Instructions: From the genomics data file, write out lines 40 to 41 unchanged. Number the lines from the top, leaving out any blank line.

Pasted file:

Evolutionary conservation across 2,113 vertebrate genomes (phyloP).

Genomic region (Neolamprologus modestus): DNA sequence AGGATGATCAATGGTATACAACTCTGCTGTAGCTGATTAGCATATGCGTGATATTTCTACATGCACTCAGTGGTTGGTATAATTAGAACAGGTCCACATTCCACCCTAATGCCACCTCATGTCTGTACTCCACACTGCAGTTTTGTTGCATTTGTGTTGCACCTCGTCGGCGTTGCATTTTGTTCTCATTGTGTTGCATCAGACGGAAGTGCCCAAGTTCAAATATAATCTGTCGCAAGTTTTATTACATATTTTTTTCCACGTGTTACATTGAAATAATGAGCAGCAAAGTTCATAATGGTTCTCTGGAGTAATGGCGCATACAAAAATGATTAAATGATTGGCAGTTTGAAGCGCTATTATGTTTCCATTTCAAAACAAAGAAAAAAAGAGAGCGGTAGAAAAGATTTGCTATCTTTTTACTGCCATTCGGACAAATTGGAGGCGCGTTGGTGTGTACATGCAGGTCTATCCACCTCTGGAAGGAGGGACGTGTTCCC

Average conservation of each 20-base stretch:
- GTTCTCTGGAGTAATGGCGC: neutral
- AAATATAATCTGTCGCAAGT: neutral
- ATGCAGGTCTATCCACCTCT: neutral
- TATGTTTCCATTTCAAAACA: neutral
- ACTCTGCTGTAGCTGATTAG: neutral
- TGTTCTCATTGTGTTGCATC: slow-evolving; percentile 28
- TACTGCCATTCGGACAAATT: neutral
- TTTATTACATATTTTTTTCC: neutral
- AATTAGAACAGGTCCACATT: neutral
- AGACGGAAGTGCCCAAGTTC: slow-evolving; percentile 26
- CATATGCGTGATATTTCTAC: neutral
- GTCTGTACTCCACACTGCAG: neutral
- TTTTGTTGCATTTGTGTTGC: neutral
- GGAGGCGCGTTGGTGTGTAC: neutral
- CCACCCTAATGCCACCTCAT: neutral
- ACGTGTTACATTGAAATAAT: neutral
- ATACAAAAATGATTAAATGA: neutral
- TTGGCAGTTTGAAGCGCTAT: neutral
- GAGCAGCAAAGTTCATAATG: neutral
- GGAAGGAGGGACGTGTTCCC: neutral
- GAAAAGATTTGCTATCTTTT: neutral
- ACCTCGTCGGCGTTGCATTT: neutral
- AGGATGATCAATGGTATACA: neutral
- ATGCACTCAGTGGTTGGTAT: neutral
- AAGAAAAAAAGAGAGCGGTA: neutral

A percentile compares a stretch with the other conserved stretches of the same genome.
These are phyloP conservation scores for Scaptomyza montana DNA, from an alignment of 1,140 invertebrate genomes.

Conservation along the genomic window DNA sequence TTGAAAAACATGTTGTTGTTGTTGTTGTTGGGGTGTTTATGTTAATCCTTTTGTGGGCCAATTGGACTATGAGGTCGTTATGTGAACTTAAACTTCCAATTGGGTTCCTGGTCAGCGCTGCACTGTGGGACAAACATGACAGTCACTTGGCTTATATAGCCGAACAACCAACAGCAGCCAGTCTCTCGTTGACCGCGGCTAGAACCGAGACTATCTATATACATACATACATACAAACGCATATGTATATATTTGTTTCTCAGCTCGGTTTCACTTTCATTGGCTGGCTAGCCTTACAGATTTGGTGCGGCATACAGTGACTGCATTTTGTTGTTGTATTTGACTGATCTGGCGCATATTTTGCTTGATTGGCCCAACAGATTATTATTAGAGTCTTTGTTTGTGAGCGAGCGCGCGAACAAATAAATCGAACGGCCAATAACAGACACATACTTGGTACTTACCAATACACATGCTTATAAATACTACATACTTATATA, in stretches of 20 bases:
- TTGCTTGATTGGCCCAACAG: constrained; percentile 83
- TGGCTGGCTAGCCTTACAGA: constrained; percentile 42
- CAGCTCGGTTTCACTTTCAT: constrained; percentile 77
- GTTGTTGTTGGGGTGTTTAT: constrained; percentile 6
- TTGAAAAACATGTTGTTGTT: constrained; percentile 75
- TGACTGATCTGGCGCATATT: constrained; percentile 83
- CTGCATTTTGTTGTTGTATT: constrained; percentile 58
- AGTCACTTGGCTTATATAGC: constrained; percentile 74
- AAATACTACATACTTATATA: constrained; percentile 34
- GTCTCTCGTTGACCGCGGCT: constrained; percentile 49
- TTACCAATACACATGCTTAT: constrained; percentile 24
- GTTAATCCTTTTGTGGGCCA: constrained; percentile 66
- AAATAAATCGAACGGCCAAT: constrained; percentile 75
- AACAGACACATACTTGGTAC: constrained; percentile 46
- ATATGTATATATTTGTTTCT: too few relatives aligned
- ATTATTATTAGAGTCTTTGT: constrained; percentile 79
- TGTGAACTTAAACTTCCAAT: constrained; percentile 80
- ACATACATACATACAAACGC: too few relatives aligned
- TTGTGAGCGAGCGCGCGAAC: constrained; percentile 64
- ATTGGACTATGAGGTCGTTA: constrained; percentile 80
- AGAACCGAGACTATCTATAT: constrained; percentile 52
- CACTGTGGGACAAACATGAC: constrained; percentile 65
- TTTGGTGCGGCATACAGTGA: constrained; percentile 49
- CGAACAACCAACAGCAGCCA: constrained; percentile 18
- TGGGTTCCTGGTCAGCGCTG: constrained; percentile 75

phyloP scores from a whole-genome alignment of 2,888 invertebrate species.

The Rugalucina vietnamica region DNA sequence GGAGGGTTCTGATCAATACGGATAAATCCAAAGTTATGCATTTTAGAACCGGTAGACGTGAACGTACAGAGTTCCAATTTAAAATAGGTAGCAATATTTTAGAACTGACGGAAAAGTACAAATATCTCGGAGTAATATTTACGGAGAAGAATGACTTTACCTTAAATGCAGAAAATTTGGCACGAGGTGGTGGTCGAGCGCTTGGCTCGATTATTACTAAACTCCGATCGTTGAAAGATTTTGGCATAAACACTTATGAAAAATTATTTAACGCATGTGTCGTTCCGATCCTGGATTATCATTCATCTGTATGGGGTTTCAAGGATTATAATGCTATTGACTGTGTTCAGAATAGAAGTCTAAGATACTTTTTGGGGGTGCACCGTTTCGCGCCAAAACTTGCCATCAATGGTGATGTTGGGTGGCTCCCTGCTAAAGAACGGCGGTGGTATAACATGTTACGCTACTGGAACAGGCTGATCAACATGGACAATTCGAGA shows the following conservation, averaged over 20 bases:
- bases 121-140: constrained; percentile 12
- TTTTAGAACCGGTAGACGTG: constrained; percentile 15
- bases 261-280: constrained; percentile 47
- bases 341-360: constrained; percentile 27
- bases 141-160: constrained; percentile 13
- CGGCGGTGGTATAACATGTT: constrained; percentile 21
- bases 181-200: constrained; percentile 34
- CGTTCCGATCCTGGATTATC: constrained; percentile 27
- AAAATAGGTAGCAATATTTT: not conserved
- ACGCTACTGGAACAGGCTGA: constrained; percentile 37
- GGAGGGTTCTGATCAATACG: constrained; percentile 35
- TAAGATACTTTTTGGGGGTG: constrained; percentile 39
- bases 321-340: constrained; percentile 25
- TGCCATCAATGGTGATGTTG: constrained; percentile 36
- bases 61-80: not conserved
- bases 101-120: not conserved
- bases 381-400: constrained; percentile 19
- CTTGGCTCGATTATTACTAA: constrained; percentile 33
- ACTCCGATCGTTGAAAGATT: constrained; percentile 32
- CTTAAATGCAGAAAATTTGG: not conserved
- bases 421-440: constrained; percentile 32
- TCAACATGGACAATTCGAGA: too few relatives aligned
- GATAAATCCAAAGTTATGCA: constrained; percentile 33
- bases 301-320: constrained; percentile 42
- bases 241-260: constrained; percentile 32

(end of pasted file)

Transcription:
- AAATACTACATACTTATATA: constrained; percentile 34
- GTCTCTCGTTGACCGCGGCT: constrained; percentile 49